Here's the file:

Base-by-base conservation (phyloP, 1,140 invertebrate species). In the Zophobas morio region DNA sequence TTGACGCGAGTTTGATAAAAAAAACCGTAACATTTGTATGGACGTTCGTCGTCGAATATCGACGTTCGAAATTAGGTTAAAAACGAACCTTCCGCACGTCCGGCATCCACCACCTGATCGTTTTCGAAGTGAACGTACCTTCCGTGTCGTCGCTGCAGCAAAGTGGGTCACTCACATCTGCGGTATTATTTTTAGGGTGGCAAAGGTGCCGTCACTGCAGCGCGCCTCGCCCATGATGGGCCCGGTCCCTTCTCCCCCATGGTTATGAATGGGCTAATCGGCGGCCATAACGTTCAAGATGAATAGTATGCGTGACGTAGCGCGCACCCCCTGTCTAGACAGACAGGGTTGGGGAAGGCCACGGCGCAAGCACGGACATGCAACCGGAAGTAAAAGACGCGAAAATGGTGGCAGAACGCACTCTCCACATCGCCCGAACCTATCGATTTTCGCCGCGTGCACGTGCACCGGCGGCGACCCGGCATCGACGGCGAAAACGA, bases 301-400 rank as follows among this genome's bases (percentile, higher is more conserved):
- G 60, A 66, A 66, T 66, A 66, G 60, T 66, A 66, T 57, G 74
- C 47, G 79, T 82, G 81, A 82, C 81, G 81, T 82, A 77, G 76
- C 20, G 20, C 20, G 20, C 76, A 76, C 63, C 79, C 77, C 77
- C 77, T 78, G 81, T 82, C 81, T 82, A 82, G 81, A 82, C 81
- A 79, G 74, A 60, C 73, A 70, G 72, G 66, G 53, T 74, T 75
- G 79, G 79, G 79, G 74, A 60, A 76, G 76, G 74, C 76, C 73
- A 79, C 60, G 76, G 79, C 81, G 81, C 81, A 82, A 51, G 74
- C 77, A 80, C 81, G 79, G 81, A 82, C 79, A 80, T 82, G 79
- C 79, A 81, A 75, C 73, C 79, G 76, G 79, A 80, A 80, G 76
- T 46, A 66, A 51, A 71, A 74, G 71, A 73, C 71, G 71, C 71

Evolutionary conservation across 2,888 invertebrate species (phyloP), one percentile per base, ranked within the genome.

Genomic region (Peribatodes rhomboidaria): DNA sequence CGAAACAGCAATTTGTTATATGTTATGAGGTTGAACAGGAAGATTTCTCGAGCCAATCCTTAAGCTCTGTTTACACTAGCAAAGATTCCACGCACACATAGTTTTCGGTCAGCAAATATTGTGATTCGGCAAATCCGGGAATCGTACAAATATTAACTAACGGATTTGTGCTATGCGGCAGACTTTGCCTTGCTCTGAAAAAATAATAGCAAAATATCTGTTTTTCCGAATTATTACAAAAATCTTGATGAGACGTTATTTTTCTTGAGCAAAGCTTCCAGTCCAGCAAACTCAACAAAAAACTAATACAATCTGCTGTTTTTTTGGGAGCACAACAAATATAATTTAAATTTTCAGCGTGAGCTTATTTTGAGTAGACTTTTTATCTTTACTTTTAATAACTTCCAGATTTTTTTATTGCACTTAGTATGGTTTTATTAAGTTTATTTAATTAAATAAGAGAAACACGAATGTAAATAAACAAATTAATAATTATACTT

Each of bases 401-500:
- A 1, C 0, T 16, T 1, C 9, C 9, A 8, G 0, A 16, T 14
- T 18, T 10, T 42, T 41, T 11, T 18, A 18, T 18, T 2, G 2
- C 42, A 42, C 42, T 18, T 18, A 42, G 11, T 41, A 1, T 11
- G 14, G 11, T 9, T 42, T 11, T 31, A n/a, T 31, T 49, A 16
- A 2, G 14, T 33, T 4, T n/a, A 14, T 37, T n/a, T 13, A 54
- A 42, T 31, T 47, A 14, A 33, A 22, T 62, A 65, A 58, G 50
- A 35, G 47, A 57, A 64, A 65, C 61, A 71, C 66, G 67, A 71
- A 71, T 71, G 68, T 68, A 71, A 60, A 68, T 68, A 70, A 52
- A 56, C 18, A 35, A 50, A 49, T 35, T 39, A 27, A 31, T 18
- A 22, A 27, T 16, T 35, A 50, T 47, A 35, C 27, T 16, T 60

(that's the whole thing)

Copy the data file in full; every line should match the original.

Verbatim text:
Base-by-base conservation (phyloP, 1,140 invertebrate species). In the Zophobas morio region DNA sequence TTGACGCGAGTTTGATAAAAAAAACCGTAACATTTGTATGGACGTTCGTCGTCGAATATCGACGTTCGAAATTAGGTTAAAAACGAACCTTCCGCACGTCCGGCATCCACCACCTGATCGTTTTCGAAGTGAACGTACCTTCCGTGTCGTCGCTGCAGCAAAGTGGGTCACTCACATCTGCGGTATTATTTTTAGGGTGGCAAAGGTGCCGTCACTGCAGCGCGCCTCGCCCATGATGGGCCCGGTCCCTTCTCCCCCATGGTTATGAATGGGCTAATCGGCGGCCATAACGTTCAAGATGAATAGTATGCGTGACGTAGCGCGCACCCCCTGTCTAGACAGACAGGGTTGGGGAAGGCCACGGCGCAAGCACGGACATGCAACCGGAAGTAAAAGACGCGAAAATGGTGGCAGAACGCACTCTCCACATCGCCCGAACCTATCGATTTTCGCCGCGTGCACGTGCACCGGCGGCGACCCGGCATCGACGGCGAAAACGA, bases 301-400 rank as follows among this genome's bases (percentile, higher is more conserved):
- G 60, A 66, A 66, T 66, A 66, G 60, T 66, A 66, T 57, G 74
- C 47, G 79, T 82, G 81, A 82, C 81, G 81, T 82, A 77, G 76
- C 20, G 20, C 20, G 20, C 76, A 76, C 63, C 79, C 77, C 77
- C 77, T 78, G 81, T 82, C 81, T 82, A 82, G 81, A 82, C 81
- A 79, G 74, A 60, C 73, A 70, G 72, G 66, G 53, T 74, T 75
- G 79, G 79, G 79, G 74, A 60, A 76, G 76, G 74, C 76, C 73
- A 79, C 60, G 76, G 79, C 81, G 81, C 81, A 82, A 51, G 74
- C 77, A 80, C 81, G 79, G 81, A 82, C 79, A 80, T 82, G 79
- C 79, A 81, A 75, C 73, C 79, G 76, G 79, A 80, A 80, G 76
- T 46, A 66, A 51, A 71, A 74, G 71, A 73, C 71, G 71, C 71

Evolutionary conservation across 2,888 invertebrate species (phyloP), one percentile per base, ranked within the genome.

Genomic region (Peribatodes rhomboidaria): DNA sequence CGAAACAGCAATTTGTTATATGTTATGAGGTTGAACAGGAAGATTTCTCGAGCCAATCCTTAAGCTCTGTTTACACTAGCAAAGATTCCACGCACACATAGTTTTCGGTCAGCAAATATTGTGATTCGGCAAATCCGGGAATCGTACAAATATTAACTAACGGATTTGTGCTATGCGGCAGACTTTGCCTTGCTCTGAAAAAATAATAGCAAAATATCTGTTTTTCCGAATTATTACAAAAATCTTGATGAGACGTTATTTTTCTTGAGCAAAGCTTCCAGTCCAGCAAACTCAACAAAAAACTAATACAATCTGCTGTTTTTTTGGGAGCACAACAAATATAATTTAAATTTTCAGCGTGAGCTTATTTTGAGTAGACTTTTTATCTTTACTTTTAATAACTTCCAGATTTTTTTATTGCACTTAGTATGGTTTTATTAAGTTTATTTAATTAAATAAGAGAAACACGAATGTAAATAAACAAATTAATAATTATACTT

Each of bases 401-500:
- A 1, C 0, T 16, T 1, C 9, C 9, A 8, G 0, A 16, T 14
- T 18, T 10, T 42, T 41, T 11, T 18, A 18, T 18, T 2, G 2
- C 42, A 42, C 42, T 18, T 18, A 42, G 11, T 41, A 1, T 11
- G 14, G 11, T 9, T 42, T 11, T 31, A n/a, T 31, T 49, A 16
- A 2, G 14, T 33, T 4, T n/a, A 14, T 37, T n/a, T 13, A 54
- A 42, T 31, T 47, A 14, A 33, A 22, T 62, A 65, A 58, G 50
- A 35, G 47, A 57, A 64, A 65, C 61, A 71, C 66, G 67, A 71
- A 71, T 71, G 68, T 68, A 71, A 60, A 68, T 68, A 70, A 52
- A 56, C 18, A 35, A 50, A 49, T 35, T 39, A 27, A 31, T 18
- A 22, A 27, T 16, T 35, A 50, T 47, A 35, C 27, T 16, T 60